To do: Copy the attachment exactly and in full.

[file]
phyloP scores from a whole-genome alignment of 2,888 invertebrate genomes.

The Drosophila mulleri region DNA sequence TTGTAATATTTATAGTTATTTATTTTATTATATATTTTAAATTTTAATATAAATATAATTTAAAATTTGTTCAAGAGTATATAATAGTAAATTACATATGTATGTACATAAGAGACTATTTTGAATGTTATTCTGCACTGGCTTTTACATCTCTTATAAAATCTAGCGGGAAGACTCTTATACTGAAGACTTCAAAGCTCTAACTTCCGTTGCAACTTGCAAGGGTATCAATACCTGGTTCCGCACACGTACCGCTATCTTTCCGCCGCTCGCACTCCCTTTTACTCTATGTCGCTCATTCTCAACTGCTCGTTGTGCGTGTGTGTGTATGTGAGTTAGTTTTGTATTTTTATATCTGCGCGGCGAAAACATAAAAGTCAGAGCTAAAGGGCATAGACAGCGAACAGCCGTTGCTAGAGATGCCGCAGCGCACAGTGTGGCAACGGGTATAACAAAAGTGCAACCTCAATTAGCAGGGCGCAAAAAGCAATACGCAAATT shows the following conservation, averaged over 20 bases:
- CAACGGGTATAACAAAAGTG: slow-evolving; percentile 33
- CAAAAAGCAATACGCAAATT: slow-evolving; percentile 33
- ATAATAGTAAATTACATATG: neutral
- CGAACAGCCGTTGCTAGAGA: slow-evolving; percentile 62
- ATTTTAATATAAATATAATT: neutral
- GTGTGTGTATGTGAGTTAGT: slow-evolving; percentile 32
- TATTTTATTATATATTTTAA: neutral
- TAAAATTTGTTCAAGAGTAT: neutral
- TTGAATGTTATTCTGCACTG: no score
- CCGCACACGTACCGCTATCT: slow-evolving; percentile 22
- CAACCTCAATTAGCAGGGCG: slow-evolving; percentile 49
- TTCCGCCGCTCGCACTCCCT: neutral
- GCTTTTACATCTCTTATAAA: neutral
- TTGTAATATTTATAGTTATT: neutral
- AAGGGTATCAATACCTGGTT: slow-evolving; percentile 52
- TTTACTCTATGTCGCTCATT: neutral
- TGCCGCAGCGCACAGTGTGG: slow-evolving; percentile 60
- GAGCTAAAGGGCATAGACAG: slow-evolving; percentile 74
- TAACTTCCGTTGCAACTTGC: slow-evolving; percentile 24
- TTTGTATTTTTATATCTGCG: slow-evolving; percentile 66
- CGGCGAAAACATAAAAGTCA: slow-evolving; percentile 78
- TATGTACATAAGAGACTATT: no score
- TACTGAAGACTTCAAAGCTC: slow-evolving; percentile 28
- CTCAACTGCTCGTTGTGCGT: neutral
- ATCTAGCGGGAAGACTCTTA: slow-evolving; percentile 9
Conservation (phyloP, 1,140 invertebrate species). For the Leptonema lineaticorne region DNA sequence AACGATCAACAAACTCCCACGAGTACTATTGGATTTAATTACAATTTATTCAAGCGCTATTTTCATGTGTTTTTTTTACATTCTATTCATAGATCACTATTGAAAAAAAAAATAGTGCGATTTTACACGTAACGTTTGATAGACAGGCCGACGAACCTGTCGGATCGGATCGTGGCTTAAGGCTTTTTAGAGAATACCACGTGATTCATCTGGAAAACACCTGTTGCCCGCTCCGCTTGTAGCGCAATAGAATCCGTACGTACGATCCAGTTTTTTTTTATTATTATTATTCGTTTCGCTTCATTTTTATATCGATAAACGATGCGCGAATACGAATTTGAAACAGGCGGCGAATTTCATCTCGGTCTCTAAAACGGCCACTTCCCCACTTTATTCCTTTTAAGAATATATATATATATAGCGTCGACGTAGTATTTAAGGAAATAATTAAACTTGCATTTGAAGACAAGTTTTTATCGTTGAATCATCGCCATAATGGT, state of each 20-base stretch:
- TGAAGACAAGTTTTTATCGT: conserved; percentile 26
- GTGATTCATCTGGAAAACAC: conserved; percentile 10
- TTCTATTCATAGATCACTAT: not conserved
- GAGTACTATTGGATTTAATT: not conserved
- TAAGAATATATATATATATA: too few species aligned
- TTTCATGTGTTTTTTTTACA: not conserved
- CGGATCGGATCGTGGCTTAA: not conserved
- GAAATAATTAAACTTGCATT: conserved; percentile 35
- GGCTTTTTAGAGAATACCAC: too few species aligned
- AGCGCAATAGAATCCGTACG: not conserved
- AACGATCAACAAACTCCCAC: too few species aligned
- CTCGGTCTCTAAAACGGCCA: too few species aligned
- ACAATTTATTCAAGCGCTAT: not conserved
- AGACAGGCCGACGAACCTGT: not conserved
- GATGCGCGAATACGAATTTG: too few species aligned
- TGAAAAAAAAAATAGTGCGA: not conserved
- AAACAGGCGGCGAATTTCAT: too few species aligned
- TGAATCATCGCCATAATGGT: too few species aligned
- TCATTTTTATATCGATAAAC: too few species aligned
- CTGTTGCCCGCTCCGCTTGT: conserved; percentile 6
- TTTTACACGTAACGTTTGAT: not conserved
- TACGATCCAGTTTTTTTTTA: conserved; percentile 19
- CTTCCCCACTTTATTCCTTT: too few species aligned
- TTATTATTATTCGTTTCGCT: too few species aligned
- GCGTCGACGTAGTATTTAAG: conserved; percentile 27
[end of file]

phyloP scores from a whole-genome alignment of 2,888 invertebrate genomes.

The Drosophila mulleri region DNA sequence TTGTAATATTTATAGTTATTTATTTTATTATATATTTTAAATTTTAATATAAATATAATTTAAAATTTGTTCAAGAGTATATAATAGTAAATTACATATGTATGTACATAAGAGACTATTTTGAATGTTATTCTGCACTGGCTTTTACATCTCTTATAAAATCTAGCGGGAAGACTCTTATACTGAAGACTTCAAAGCTCTAACTTCCGTTGCAACTTGCAAGGGTATCAATACCTGGTTCCGCACACGTACCGCTATCTTTCCGCCGCTCGCACTCCCTTTTACTCTATGTCGCTCATTCTCAACTGCTCGTTGTGCGTGTGTGTGTATGTGAGTTAGTTTTGTATTTTTATATCTGCGCGGCGAAAACATAAAAGTCAGAGCTAAAGGGCATAGACAGCGAACAGCCGTTGCTAGAGATGCCGCAGCGCACAGTGTGGCAACGGGTATAACAAAAGTGCAACCTCAATTAGCAGGGCGCAAAAAGCAATACGCAAATT shows the following conservation, averaged over 20 bases:
- CAACGGGTATAACAAAAGTG: slow-evolving; percentile 33
- CAAAAAGCAATACGCAAATT: slow-evolving; percentile 33
- ATAATAGTAAATTACATATG: neutral
- CGAACAGCCGTTGCTAGAGA: slow-evolving; percentile 62
- ATTTTAATATAAATATAATT: neutral
- GTGTGTGTATGTGAGTTAGT: slow-evolving; percentile 32
- TATTTTATTATATATTTTAA: neutral
- TAAAATTTGTTCAAGAGTAT: neutral
- TTGAATGTTATTCTGCACTG: no score
- CCGCACACGTACCGCTATCT: slow-evolving; percentile 22
- CAACCTCAATTAGCAGGGCG: slow-evolving; percentile 49
- TTCCGCCGCTCGCACTCCCT: neutral
- GCTTTTACATCTCTTATAAA: neutral
- TTGTAATATTTATAGTTATT: neutral
- AAGGGTATCAATACCTGGTT: slow-evolving; percentile 52
- TTTACTCTATGTCGCTCATT: neutral
- TGCCGCAGCGCACAGTGTGG: slow-evolving; percentile 60
- GAGCTAAAGGGCATAGACAG: slow-evolving; percentile 74
- TAACTTCCGTTGCAACTTGC: slow-evolving; percentile 24
- TTTGTATTTTTATATCTGCG: slow-evolving; percentile 66
- CGGCGAAAACATAAAAGTCA: slow-evolving; percentile 78
- TATGTACATAAGAGACTATT: no score
- TACTGAAGACTTCAAAGCTC: slow-evolving; percentile 28
- CTCAACTGCTCGTTGTGCGT: neutral
- ATCTAGCGGGAAGACTCTTA: slow-evolving; percentile 9
Conservation (phyloP, 1,140 invertebrate species). For the Leptonema lineaticorne region DNA sequence AACGATCAACAAACTCCCACGAGTACTATTGGATTTAATTACAATTTATTCAAGCGCTATTTTCATGTGTTTTTTTTACATTCTATTCATAGATCACTATTGAAAAAAAAAATAGTGCGATTTTACACGTAACGTTTGATAGACAGGCCGACGAACCTGTCGGATCGGATCGTGGCTTAAGGCTTTTTAGAGAATACCACGTGATTCATCTGGAAAACACCTGTTGCCCGCTCCGCTTGTAGCGCAATAGAATCCGTACGTACGATCCAGTTTTTTTTTATTATTATTATTCGTTTCGCTTCATTTTTATATCGATAAACGATGCGCGAATACGAATTTGAAACAGGCGGCGAATTTCATCTCGGTCTCTAAAACGGCCACTTCCCCACTTTATTCCTTTTAAGAATATATATATATATAGCGTCGACGTAGTATTTAAGGAAATAATTAAACTTGCATTTGAAGACAAGTTTTTATCGTTGAATCATCGCCATAATGGT, state of each 20-base stretch:
- TGAAGACAAGTTTTTATCGT: conserved; percentile 26
- GTGATTCATCTGGAAAACAC: conserved; percentile 10
- TTCTATTCATAGATCACTAT: not conserved
- GAGTACTATTGGATTTAATT: not conserved
- TAAGAATATATATATATATA: too few species aligned
- TTTCATGTGTTTTTTTTACA: not conserved
- CGGATCGGATCGTGGCTTAA: not conserved
- GAAATAATTAAACTTGCATT: conserved; percentile 35
- GGCTTTTTAGAGAATACCAC: too few species aligned
- AGCGCAATAGAATCCGTACG: not conserved
- AACGATCAACAAACTCCCAC: too few species aligned
- CTCGGTCTCTAAAACGGCCA: too few species aligned
- ACAATTTATTCAAGCGCTAT: not conserved
- AGACAGGCCGACGAACCTGT: not conserved
- GATGCGCGAATACGAATTTG: too few species aligned
- TGAAAAAAAAAATAGTGCGA: not conserved
- AAACAGGCGGCGAATTTCAT: too few species aligned
- TGAATCATCGCCATAATGGT: too few species aligned
- TCATTTTTATATCGATAAAC: too few species aligned
- CTGTTGCCCGCTCCGCTTGT: conserved; percentile 6
- TTTTACACGTAACGTTTGAT: not conserved
- TACGATCCAGTTTTTTTTTA: conserved; percentile 19
- CTTCCCCACTTTATTCCTTT: too few species aligned
- TTATTATTATTCGTTTCGCT: too few species aligned
- GCGTCGACGTAGTATTTAAG: conserved; percentile 27